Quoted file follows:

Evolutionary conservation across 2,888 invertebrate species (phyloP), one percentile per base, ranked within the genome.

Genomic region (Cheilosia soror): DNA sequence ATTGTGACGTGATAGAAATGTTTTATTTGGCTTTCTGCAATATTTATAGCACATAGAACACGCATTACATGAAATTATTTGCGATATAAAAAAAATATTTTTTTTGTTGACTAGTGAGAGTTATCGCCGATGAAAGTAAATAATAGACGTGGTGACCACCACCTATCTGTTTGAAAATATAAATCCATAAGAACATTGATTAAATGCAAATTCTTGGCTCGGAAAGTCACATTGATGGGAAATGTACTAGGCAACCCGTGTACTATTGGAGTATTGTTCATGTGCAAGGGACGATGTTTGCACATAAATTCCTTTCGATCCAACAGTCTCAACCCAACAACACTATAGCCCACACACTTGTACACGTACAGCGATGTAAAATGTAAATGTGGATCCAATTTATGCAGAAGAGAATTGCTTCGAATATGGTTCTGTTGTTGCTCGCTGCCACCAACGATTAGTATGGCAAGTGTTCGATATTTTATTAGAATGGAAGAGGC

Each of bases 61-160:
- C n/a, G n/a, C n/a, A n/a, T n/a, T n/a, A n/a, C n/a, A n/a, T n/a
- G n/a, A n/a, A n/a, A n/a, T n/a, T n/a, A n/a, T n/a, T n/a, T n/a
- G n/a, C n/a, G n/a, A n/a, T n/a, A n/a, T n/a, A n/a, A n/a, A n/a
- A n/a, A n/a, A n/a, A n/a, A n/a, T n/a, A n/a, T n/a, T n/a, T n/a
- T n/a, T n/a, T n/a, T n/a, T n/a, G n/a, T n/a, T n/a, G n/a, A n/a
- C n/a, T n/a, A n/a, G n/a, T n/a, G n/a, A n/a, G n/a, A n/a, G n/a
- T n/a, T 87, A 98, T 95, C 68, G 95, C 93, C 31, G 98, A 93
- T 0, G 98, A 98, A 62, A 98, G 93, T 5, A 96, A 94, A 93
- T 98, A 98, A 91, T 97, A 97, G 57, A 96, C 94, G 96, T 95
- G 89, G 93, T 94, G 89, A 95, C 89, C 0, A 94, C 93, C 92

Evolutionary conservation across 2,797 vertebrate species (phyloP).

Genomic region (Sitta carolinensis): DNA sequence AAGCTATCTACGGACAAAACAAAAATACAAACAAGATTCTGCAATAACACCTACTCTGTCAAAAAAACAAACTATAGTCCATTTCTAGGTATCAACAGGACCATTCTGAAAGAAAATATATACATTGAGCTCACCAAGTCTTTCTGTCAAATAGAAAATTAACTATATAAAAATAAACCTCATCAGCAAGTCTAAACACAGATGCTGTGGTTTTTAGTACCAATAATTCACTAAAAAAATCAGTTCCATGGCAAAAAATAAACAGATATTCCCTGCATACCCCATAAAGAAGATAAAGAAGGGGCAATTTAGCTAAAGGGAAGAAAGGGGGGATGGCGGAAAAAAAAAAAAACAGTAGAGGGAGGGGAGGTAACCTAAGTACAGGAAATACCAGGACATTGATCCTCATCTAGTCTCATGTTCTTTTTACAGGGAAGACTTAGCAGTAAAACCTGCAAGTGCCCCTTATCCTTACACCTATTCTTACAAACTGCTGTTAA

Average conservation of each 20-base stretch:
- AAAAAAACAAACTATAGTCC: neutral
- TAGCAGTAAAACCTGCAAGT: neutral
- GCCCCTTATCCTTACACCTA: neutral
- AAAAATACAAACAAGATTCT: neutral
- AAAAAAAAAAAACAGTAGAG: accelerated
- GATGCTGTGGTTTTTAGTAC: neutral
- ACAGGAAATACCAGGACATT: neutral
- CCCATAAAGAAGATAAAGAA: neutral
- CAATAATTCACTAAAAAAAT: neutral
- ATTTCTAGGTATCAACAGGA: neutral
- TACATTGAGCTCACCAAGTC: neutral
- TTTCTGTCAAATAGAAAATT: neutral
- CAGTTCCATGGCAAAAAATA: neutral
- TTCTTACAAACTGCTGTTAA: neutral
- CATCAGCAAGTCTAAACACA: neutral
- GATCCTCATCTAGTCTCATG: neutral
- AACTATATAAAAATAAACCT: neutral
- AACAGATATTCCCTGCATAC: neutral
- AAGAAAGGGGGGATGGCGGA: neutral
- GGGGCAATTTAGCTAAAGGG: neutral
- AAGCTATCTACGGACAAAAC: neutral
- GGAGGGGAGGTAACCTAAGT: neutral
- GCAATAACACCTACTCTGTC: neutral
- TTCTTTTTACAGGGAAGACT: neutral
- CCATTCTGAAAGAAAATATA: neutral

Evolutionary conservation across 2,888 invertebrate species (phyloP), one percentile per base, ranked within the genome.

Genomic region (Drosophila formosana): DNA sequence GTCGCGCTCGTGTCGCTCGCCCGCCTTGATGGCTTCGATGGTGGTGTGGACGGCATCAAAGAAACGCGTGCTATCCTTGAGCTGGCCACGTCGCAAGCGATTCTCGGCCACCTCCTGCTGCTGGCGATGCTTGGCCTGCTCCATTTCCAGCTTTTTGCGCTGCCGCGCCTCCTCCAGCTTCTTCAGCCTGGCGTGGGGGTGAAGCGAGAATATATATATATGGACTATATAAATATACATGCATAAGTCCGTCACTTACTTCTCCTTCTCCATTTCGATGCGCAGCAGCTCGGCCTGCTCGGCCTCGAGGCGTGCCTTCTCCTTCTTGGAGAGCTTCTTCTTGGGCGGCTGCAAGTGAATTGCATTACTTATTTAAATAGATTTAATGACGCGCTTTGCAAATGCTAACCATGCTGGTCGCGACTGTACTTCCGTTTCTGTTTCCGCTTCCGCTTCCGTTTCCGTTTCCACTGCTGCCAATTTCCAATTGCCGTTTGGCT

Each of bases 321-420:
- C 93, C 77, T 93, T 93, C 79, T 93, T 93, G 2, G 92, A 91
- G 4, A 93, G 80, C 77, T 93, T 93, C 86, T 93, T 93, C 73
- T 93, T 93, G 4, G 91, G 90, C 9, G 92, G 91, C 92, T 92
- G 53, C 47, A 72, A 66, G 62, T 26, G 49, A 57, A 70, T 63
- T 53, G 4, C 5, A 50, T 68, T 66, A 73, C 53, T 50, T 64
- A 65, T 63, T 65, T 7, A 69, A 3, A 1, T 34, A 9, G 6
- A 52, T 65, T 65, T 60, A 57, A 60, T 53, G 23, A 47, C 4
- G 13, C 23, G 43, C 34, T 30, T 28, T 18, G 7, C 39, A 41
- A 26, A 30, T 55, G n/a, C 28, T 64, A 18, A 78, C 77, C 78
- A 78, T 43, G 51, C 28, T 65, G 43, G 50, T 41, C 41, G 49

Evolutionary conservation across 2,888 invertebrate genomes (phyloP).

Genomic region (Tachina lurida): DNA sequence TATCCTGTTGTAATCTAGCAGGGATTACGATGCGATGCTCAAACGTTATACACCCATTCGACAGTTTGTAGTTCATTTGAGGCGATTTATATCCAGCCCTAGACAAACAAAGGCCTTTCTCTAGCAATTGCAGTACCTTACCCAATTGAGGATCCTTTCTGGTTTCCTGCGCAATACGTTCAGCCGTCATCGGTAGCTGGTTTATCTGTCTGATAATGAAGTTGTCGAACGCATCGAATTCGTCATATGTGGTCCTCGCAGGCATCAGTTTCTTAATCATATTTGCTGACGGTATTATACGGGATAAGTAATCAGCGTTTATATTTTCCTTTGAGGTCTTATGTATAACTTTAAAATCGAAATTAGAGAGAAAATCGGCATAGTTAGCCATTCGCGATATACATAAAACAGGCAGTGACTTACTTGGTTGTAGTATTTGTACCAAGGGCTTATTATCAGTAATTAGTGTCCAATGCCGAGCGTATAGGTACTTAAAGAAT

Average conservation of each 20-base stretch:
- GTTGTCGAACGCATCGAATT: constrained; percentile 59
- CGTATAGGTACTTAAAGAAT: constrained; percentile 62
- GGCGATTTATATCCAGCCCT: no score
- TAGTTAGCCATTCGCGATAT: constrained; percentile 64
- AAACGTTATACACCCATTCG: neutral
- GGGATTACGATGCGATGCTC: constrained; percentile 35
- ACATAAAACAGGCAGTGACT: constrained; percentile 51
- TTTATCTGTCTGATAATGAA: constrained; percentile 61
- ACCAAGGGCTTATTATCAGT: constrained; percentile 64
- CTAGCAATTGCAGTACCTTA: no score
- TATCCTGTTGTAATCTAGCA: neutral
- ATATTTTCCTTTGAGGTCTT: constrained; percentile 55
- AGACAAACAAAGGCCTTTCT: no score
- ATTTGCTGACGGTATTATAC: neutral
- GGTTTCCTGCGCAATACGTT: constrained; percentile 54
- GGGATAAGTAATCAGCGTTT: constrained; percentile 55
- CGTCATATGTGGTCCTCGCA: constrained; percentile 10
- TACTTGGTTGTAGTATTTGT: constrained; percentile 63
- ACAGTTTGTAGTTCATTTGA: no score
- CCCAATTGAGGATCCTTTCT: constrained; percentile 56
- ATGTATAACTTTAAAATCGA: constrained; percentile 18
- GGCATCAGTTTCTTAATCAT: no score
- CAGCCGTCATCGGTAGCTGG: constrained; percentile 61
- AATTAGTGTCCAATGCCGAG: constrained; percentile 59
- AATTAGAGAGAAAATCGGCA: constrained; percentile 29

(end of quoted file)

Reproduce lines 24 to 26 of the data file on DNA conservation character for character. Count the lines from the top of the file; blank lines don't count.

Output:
- CCCATAAAGAAGATAAAGAA: neutral
- CAATAATTCACTAAAAAAAT: neutral
- ATTTCTAGGTATCAACAGGA: neutral